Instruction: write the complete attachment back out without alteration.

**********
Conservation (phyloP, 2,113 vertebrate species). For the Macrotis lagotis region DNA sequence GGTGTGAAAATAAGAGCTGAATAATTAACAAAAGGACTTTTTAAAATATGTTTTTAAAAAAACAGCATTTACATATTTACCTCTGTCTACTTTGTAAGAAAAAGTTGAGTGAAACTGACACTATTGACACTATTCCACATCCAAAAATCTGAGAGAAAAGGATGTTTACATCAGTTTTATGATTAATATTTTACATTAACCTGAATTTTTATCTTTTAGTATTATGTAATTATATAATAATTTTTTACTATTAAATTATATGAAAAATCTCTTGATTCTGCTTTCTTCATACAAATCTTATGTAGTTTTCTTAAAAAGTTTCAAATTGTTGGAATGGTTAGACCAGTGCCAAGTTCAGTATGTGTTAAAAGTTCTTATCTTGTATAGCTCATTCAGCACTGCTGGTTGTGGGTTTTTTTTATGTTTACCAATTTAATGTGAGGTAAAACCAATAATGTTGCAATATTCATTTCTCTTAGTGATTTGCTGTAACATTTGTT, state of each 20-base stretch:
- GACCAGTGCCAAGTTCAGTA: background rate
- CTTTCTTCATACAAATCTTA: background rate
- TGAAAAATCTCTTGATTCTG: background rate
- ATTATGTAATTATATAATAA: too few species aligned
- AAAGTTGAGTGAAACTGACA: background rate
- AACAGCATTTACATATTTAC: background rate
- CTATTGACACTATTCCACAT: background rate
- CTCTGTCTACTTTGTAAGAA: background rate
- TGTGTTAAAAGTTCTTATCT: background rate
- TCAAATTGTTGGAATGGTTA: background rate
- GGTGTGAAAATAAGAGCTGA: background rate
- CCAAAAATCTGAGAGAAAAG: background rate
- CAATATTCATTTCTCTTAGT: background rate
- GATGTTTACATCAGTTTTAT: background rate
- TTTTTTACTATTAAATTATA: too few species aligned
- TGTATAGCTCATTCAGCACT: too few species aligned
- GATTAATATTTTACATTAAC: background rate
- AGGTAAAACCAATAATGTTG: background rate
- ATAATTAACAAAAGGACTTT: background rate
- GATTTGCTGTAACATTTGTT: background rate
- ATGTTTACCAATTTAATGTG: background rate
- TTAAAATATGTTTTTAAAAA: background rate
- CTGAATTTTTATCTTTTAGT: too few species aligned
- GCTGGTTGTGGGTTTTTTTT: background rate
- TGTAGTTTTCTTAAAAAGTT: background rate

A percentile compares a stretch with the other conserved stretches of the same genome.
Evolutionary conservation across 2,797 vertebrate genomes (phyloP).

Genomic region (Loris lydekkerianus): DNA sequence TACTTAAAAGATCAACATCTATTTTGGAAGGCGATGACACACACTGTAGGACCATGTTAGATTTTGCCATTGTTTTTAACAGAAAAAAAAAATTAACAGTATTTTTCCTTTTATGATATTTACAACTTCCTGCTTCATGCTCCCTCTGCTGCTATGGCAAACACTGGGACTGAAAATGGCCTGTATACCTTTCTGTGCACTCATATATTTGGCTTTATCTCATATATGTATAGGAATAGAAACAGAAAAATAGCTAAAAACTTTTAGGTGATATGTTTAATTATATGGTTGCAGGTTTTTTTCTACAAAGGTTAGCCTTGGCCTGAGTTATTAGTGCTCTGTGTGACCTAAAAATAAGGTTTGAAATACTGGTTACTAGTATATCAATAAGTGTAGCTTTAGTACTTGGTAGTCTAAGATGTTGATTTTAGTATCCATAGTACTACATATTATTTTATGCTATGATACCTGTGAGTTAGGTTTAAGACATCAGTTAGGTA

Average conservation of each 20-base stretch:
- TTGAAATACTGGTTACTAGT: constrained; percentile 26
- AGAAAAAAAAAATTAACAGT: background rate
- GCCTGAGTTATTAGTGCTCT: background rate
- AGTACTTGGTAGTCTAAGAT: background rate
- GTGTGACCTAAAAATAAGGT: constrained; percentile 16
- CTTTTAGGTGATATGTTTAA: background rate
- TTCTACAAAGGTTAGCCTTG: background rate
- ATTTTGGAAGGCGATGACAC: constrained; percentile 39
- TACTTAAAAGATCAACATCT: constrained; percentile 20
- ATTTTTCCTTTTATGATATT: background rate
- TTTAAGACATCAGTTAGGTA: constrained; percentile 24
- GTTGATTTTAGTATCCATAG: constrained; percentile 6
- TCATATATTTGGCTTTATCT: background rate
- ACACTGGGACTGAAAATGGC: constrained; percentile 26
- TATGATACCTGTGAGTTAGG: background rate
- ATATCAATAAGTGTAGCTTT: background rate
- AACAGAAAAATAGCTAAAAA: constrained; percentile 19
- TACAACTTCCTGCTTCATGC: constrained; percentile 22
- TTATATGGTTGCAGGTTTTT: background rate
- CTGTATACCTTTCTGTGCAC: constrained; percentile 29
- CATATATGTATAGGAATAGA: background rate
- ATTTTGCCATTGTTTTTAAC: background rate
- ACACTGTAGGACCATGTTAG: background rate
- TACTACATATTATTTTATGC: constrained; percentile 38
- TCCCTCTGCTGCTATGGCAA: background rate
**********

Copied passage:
Conservation (phyloP, 2,113 vertebrate species). For the Macrotis lagotis region DNA sequence GGTGTGAAAATAAGAGCTGAATAATTAACAAAAGGACTTTTTAAAATATGTTTTTAAAAAAACAGCATTTACATATTTACCTCTGTCTACTTTGTAAGAAAAAGTTGAGTGAAACTGACACTATTGACACTATTCCACATCCAAAAATCTGAGAGAAAAGGATGTTTACATCAGTTTTATGATTAATATTTTACATTAACCTGAATTTTTATCTTTTAGTATTATGTAATTATATAATAATTTTTTACTATTAAATTATATGAAAAATCTCTTGATTCTGCTTTCTTCATACAAATCTTATGTAGTTTTCTTAAAAAGTTTCAAATTGTTGGAATGGTTAGACCAGTGCCAAGTTCAGTATGTGTTAAAAGTTCTTATCTTGTATAGCTCATTCAGCACTGCTGGTTGTGGGTTTTTTTTATGTTTACCAATTTAATGTGAGGTAAAACCAATAATGTTGCAATATTCATTTCTCTTAGTGATTTGCTGTAACATTTGTT, state of each 20-base stretch:
- GACCAGTGCCAAGTTCAGTA: background rate
- CTTTCTTCATACAAATCTTA: background rate
- TGAAAAATCTCTTGATTCTG: background rate
- ATTATGTAATTATATAATAA: too few species aligned
- AAAGTTGAGTGAAACTGACA: background rate
- AACAGCATTTACATATTTAC: background rate
- CTATTGACACTATTCCACAT: background rate
- CTCTGTCTACTTTGTAAGAA: background rate
- TGTGTTAAAAGTTCTTATCT: background rate
- TCAAATTGTTGGAATGGTTA: background rate
- GGTGTGAAAATAAGAGCTGA: background rate
- CCAAAAATCTGAGAGAAAAG: background rate
- CAATATTCATTTCTCTTAGT: background rate
- GATGTTTACATCAGTTTTAT: background rate
- TTTTTTACTATTAAATTATA: too few species aligned
- TGTATAGCTCATTCAGCACT: too few species aligned
- GATTAATATTTTACATTAAC: background rate
- AGGTAAAACCAATAATGTTG: background rate
- ATAATTAACAAAAGGACTTT: background rate
- GATTTGCTGTAACATTTGTT: background rate
- ATGTTTACCAATTTAATGTG: background rate
- TTAAAATATGTTTTTAAAAA: background rate
- CTGAATTTTTATCTTTTAGT: too few species aligned
- GCTGGTTGTGGGTTTTTTTT: background rate
- TGTAGTTTTCTTAAAAAGTT: background rate

A percentile compares a stretch with the other conserved stretches of the same genome.
Evolutionary conservation across 2,797 vertebrate genomes (phyloP).

Genomic region (Loris lydekkerianus): DNA sequence TACTTAAAAGATCAACATCTATTTTGGAAGGCGATGACACACACTGTAGGACCATGTTAGATTTTGCCATTGTTTTTAACAGAAAAAAAAAATTAACAGTATTTTTCCTTTTATGATATTTACAACTTCCTGCTTCATGCTCCCTCTGCTGCTATGGCAAACACTGGGACTGAAAATGGCCTGTATACCTTTCTGTGCACTCATATATTTGGCTTTATCTCATATATGTATAGGAATAGAAACAGAAAAATAGCTAAAAACTTTTAGGTGATATGTTTAATTATATGGTTGCAGGTTTTTTTCTACAAAGGTTAGCCTTGGCCTGAGTTATTAGTGCTCTGTGTGACCTAAAAATAAGGTTTGAAATACTGGTTACTAGTATATCAATAAGTGTAGCTTTAGTACTTGGTAGTCTAAGATGTTGATTTTAGTATCCATAGTACTACATATTATTTTATGCTATGATACCTGTGAGTTAGGTTTAAGACATCAGTTAGGTA

Average conservation of each 20-base stretch:
- TTGAAATACTGGTTACTAGT: constrained; percentile 26
- AGAAAAAAAAAATTAACAGT: background rate
- GCCTGAGTTATTAGTGCTCT: background rate
- AGTACTTGGTAGTCTAAGAT: background rate
- GTGTGACCTAAAAATAAGGT: constrained; percentile 16
- CTTTTAGGTGATATGTTTAA: background rate
- TTCTACAAAGGTTAGCCTTG: background rate
- ATTTTGGAAGGCGATGACAC: constrained; percentile 39
- TACTTAAAAGATCAACATCT: constrained; percentile 20
- ATTTTTCCTTTTATGATATT: background rate
- TTTAAGACATCAGTTAGGTA: constrained; percentile 24
- GTTGATTTTAGTATCCATAG: constrained; percentile 6
- TCATATATTTGGCTTTATCT: background rate
- ACACTGGGACTGAAAATGGC: constrained; percentile 26
- TATGATACCTGTGAGTTAGG: background rate
- ATATCAATAAGTGTAGCTTT: background rate
- AACAGAAAAATAGCTAAAAA: constrained; percentile 19
- TACAACTTCCTGCTTCATGC: constrained; percentile 22
- TTATATGGTTGCAGGTTTTT: background rate
- CTGTATACCTTTCTGTGCAC: constrained; percentile 29
- CATATATGTATAGGAATAGA: background rate
- ATTTTGCCATTGTTTTTAAC: background rate
- ACACTGTAGGACCATGTTAG: background rate
- TACTACATATTATTTTATGC: constrained; percentile 38
- TCCCTCTGCTGCTATGGCAA: background rate